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thus it was with Homer among the Greeks, and Virgil among the Romans; thus also with Dante and the Niebelungen Lied: all these are productions which belong to the conclusion of a glorious period. According to this analogy it would have, à priori, more probability were we to fix the composition of the book of Job at the end of the glorious age of David and Solomon, i. e., about the last year of Solomon's reign, or in the time of Rehoboam, than in the beginning of the new era which commences with the writings of Joel in the reign of Joash. For at all events, Job must have been composed considerably earlier than the prophecies of Amos, inasmuch as he knew it and borrowed from it. If it is fully admitted (and according to what we have said there can hardly be a doubt on the matter) that Amos made use of the book of Job; then we can no longer have any hesitation in placing the composition of Job previous to the illiterate period which elapsed between Rehoboam and Joash. That such dark and empty periods can exist in the literature of a people, is seen in the age
which our own annals present as immediately succeeding the glorious reign of Charles the Great.
From this general conjecture we must now proceed to notice some more positive proofs. It has been long noticed and remarked that several of the Psalms treat upon subjects very nearly related to the book of Job. These are Psalm 6:38, 39; Psalm 12 : 13; Psalm 37:73; in which the very same struggle appears to exist in the heart of the Psalmist as that which we meet with, more fully explained, in the book of Job. But these Psalms which criticism, since the work of De Wette, has denied to David and his age, according to my deepest conviction belong to this very period, with the single exception, perhaps, of the 37th. My reasons for this opinion I have given fully elsewhere. Now if these thoughts, which might arise at any time (since the history of the world ever remains an enigma to men in the hour of trouble) developed themselves so strongly at the time of David and Solomon, is it to be wondered at, that just at the conclusion of this glorious age in the Israelitish history, after the lyric and gnomic poetry had reached their height, a composition should appear, which, in a dramatic-epic form, should combine together and place in the very boldest light, the opposite views which were then current respecting the mystery of the Divine government? The 39th Psalm (vide verse 14) is so nearly related to Job 9: 27, and 10: 20, both in the matter and the expression, that we can hardly avoid viewing them as being the productions of one and the same age, especially since, on the ground of their manifest originality, there is no room for supposing a mutual collusion. Is it not, then, we ask, highly credible that such “ fermenta cognitionis” as we see in the Psalms of David, would give occasion to some poet of the age to develope these thoughts taken from the instruc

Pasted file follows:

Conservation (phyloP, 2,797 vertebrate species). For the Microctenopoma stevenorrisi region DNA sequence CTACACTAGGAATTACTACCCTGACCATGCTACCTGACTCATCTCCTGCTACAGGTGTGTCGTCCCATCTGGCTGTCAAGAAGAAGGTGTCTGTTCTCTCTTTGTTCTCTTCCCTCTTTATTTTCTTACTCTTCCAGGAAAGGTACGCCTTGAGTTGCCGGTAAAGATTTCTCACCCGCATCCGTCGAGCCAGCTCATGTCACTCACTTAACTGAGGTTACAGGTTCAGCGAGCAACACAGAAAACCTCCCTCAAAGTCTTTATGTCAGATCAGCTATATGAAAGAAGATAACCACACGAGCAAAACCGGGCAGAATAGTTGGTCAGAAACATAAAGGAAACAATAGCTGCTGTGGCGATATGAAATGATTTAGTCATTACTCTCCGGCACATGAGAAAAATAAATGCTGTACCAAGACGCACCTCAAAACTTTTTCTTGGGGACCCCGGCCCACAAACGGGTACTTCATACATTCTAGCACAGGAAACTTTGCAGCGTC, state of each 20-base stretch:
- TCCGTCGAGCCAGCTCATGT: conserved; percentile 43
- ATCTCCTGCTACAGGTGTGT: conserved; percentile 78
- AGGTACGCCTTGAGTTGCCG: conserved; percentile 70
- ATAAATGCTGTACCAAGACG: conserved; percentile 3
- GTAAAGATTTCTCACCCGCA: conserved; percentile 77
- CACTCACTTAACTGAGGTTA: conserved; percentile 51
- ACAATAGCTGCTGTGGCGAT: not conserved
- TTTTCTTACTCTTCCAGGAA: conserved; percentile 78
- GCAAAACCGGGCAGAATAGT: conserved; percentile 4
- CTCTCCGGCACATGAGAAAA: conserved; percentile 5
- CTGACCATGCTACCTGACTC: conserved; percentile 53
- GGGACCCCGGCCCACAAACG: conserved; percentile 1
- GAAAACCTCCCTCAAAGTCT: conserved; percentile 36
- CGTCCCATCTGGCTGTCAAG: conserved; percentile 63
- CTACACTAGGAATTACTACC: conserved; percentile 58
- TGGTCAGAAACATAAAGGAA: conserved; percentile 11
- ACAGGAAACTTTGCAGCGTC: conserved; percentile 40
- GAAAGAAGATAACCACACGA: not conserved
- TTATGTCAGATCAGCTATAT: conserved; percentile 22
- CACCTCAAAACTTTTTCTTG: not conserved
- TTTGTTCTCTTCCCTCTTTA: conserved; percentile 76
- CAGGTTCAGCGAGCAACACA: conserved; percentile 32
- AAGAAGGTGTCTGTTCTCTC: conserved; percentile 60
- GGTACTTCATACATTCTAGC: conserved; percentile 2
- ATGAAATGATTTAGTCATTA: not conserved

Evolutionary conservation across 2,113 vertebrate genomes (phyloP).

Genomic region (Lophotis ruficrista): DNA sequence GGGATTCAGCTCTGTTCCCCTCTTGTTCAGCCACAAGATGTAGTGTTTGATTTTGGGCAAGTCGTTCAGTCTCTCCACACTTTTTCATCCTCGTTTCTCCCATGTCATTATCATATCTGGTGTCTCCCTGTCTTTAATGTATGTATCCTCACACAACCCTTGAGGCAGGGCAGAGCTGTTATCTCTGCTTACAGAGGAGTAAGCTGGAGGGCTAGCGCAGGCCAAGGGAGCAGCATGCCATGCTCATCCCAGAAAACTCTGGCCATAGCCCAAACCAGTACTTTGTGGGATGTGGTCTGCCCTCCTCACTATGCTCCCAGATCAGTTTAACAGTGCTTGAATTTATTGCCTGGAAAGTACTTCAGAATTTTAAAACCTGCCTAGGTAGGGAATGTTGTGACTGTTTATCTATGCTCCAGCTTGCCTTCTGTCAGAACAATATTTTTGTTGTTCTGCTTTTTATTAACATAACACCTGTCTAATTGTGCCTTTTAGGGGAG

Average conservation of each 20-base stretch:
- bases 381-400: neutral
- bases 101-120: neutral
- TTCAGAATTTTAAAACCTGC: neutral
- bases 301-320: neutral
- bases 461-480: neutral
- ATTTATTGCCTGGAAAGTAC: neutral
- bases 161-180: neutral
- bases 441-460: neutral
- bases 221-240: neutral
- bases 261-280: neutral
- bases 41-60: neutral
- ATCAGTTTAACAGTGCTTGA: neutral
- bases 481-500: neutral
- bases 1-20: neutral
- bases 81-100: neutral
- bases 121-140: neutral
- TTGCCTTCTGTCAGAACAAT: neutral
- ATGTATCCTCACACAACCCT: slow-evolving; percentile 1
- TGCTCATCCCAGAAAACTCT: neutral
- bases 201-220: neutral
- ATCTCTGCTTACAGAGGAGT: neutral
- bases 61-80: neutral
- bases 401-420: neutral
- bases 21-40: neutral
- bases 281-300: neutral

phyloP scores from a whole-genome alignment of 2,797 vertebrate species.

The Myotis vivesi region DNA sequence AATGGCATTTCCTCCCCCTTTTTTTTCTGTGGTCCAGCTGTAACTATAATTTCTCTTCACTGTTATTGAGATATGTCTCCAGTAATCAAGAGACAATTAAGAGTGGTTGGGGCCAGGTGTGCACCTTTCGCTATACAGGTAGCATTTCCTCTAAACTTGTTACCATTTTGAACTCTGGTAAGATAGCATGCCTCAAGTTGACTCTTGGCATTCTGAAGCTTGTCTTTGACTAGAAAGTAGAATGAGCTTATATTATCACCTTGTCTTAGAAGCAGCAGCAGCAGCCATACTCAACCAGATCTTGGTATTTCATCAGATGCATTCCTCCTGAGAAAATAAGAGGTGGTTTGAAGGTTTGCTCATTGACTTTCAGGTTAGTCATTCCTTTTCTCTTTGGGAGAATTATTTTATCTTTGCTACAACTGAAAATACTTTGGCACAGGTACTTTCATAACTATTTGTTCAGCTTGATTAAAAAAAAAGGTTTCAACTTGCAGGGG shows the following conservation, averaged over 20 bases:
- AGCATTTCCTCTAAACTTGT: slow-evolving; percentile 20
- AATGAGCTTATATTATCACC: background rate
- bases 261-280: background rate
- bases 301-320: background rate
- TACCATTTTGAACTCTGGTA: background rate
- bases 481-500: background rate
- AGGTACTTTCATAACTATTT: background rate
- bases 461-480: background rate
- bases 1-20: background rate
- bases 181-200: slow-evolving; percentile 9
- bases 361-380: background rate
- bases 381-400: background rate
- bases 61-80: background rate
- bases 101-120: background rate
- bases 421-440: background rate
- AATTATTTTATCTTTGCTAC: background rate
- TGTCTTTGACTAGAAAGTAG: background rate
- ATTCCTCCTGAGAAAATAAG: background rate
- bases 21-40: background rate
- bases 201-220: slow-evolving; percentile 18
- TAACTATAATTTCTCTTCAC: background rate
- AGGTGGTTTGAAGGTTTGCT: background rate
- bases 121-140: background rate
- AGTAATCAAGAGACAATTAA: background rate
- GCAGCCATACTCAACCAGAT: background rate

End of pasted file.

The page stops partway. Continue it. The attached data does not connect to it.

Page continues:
tive and long-known history of Job still farther, and to disseminate that consolatory solution of the enigma, which refers the whole to the leadings of Divine Providence ?
Against the opinion that the above-mentioned Psalms are referable to the time of David, hardly any tenable objections can be brought, since the whole of the language and imagery agree with that period, and with the very history of David himself; and that a period of great poetical activity was well fitted to call forth a larger work, like that of the book of Job, cannot be denied. Should criticism, however, succeed in disproving that these Psalms belong to the time of David and Solomon upon strong and undeniable grounds, and thus pull down our evidence for the earlier authorship of the book of Job, there still remains another witness, namely, the great and manifold relationship which it shows with the book of Proverbs. And here I will not dwell upon its relationship with the first part of the Proverbs (chaps. 1: to 9 :), because this part may perhaps belong to a later period than that of Solomon, and originated, in all probability, from the diligent perusal of the more ancient portions. But the second part (chaps. 10: to 24 :) clearly contains proverbs of the time of Solomon; an opinion which no sound critic has ever disproved. This, therefore, being the case, the fact that the language of Job and that of the Proverbs point us to one common period of composition (a fact which is acknowledged even by our opponents), speaks entirely in favor of our present theory.